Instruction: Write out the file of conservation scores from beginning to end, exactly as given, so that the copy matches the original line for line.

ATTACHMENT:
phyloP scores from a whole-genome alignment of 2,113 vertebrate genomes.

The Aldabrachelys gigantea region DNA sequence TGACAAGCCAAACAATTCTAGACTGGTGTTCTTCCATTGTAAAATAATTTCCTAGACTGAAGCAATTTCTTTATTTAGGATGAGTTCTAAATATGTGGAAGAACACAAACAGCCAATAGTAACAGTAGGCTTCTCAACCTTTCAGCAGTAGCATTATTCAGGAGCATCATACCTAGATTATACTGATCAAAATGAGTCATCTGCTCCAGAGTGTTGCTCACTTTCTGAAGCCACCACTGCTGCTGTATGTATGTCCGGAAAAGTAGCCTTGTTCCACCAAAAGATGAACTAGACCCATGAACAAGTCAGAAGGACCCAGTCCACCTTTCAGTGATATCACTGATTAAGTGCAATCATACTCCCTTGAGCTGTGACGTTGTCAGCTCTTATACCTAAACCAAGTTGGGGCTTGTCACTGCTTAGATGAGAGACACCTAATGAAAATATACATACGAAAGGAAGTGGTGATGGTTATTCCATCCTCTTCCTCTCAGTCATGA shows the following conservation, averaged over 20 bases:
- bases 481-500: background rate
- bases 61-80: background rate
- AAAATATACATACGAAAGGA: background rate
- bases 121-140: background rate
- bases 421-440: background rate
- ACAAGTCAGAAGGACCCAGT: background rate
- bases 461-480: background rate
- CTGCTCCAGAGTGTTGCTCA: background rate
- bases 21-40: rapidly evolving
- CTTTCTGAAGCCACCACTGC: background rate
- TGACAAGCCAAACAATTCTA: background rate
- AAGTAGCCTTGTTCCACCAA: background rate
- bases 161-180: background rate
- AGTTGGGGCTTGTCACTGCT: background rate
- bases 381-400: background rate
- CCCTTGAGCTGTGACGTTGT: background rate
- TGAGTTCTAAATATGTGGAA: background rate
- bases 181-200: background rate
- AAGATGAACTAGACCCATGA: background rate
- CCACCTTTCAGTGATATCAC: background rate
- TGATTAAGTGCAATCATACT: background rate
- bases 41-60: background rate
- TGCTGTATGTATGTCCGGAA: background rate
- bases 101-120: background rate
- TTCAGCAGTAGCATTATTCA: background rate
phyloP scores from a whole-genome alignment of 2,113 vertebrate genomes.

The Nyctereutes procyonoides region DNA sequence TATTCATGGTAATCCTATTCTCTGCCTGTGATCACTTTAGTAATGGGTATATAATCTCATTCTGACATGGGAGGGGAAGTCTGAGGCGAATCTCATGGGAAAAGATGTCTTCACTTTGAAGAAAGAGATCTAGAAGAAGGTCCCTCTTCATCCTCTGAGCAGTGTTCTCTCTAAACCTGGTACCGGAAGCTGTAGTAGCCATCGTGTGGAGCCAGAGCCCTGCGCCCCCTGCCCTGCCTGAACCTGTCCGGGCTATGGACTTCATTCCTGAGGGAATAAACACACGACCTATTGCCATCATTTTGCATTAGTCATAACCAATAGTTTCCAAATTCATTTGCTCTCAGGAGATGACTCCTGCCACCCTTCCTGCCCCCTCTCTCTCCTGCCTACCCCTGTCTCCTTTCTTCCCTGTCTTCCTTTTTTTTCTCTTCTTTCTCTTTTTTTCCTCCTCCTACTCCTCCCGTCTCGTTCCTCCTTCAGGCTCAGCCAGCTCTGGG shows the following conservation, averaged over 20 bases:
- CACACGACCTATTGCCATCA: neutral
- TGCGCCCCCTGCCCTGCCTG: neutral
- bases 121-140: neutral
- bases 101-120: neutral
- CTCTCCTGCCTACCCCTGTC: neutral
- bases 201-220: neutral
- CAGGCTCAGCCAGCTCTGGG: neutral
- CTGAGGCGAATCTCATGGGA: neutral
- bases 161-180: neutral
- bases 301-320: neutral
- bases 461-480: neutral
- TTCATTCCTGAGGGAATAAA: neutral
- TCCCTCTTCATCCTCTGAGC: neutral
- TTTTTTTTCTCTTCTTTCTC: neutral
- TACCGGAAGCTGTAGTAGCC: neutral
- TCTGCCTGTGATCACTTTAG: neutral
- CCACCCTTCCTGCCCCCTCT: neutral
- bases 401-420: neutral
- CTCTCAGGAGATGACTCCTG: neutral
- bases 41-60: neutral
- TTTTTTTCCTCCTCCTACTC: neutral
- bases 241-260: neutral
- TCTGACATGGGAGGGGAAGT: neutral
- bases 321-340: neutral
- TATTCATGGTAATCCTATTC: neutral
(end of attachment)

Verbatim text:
phyloP scores from a whole-genome alignment of 2,113 vertebrate genomes.

The Aldabrachelys gigantea region DNA sequence TGACAAGCCAAACAATTCTAGACTGGTGTTCTTCCATTGTAAAATAATTTCCTAGACTGAAGCAATTTCTTTATTTAGGATGAGTTCTAAATATGTGGAAGAACACAAACAGCCAATAGTAACAGTAGGCTTCTCAACCTTTCAGCAGTAGCATTATTCAGGAGCATCATACCTAGATTATACTGATCAAAATGAGTCATCTGCTCCAGAGTGTTGCTCACTTTCTGAAGCCACCACTGCTGCTGTATGTATGTCCGGAAAAGTAGCCTTGTTCCACCAAAAGATGAACTAGACCCATGAACAAGTCAGAAGGACCCAGTCCACCTTTCAGTGATATCACTGATTAAGTGCAATCATACTCCCTTGAGCTGTGACGTTGTCAGCTCTTATACCTAAACCAAGTTGGGGCTTGTCACTGCTTAGATGAGAGACACCTAATGAAAATATACATACGAAAGGAAGTGGTGATGGTTATTCCATCCTCTTCCTCTCAGTCATGA shows the following conservation, averaged over 20 bases:
- bases 481-500: background rate
- bases 61-80: background rate
- AAAATATACATACGAAAGGA: background rate
- bases 121-140: background rate
- bases 421-440: background rate
- ACAAGTCAGAAGGACCCAGT: background rate
- bases 461-480: background rate
- CTGCTCCAGAGTGTTGCTCA: background rate
- bases 21-40: rapidly evolving
- CTTTCTGAAGCCACCACTGC: background rate
- TGACAAGCCAAACAATTCTA: background rate
- AAGTAGCCTTGTTCCACCAA: background rate
- bases 161-180: background rate
- AGTTGGGGCTTGTCACTGCT: background rate
- bases 381-400: background rate
- CCCTTGAGCTGTGACGTTGT: background rate
- TGAGTTCTAAATATGTGGAA: background rate
- bases 181-200: background rate
- AAGATGAACTAGACCCATGA: background rate
- CCACCTTTCAGTGATATCAC: background rate
- TGATTAAGTGCAATCATACT: background rate
- bases 41-60: background rate
- TGCTGTATGTATGTCCGGAA: background rate
- bases 101-120: background rate
- TTCAGCAGTAGCATTATTCA: background rate
phyloP scores from a whole-genome alignment of 2,113 vertebrate genomes.

The Nyctereutes procyonoides region DNA sequence TATTCATGGTAATCCTATTCTCTGCCTGTGATCACTTTAGTAATGGGTATATAATCTCATTCTGACATGGGAGGGGAAGTCTGAGGCGAATCTCATGGGAAAAGATGTCTTCACTTTGAAGAAAGAGATCTAGAAGAAGGTCCCTCTTCATCCTCTGAGCAGTGTTCTCTCTAAACCTGGTACCGGAAGCTGTAGTAGCCATCGTGTGGAGCCAGAGCCCTGCGCCCCCTGCCCTGCCTGAACCTGTCCGGGCTATGGACTTCATTCCTGAGGGAATAAACACACGACCTATTGCCATCATTTTGCATTAGTCATAACCAATAGTTTCCAAATTCATTTGCTCTCAGGAGATGACTCCTGCCACCCTTCCTGCCCCCTCTCTCTCCTGCCTACCCCTGTCTCCTTTCTTCCCTGTCTTCCTTTTTTTTCTCTTCTTTCTCTTTTTTTCCTCCTCCTACTCCTCCCGTCTCGTTCCTCCTTCAGGCTCAGCCAGCTCTGGG shows the following conservation, averaged over 20 bases:
- CACACGACCTATTGCCATCA: neutral
- TGCGCCCCCTGCCCTGCCTG: neutral
- bases 121-140: neutral
- bases 101-120: neutral
- CTCTCCTGCCTACCCCTGTC: neutral
- bases 201-220: neutral
- CAGGCTCAGCCAGCTCTGGG: neutral
- CTGAGGCGAATCTCATGGGA: neutral
- bases 161-180: neutral
- bases 301-320: neutral
- bases 461-480: neutral
- TTCATTCCTGAGGGAATAAA: neutral
- TCCCTCTTCATCCTCTGAGC: neutral
- TTTTTTTTCTCTTCTTTCTC: neutral
- TACCGGAAGCTGTAGTAGCC: neutral
- TCTGCCTGTGATCACTTTAG: neutral
- CCACCCTTCCTGCCCCCTCT: neutral
- bases 401-420: neutral
- CTCTCAGGAGATGACTCCTG: neutral
- bases 41-60: neutral
- TTTTTTTCCTCCTCCTACTC: neutral
- bases 241-260: neutral
- TCTGACATGGGAGGGGAAGT: neutral
- bases 321-340: neutral
- TATTCATGGTAATCCTATTC: neutral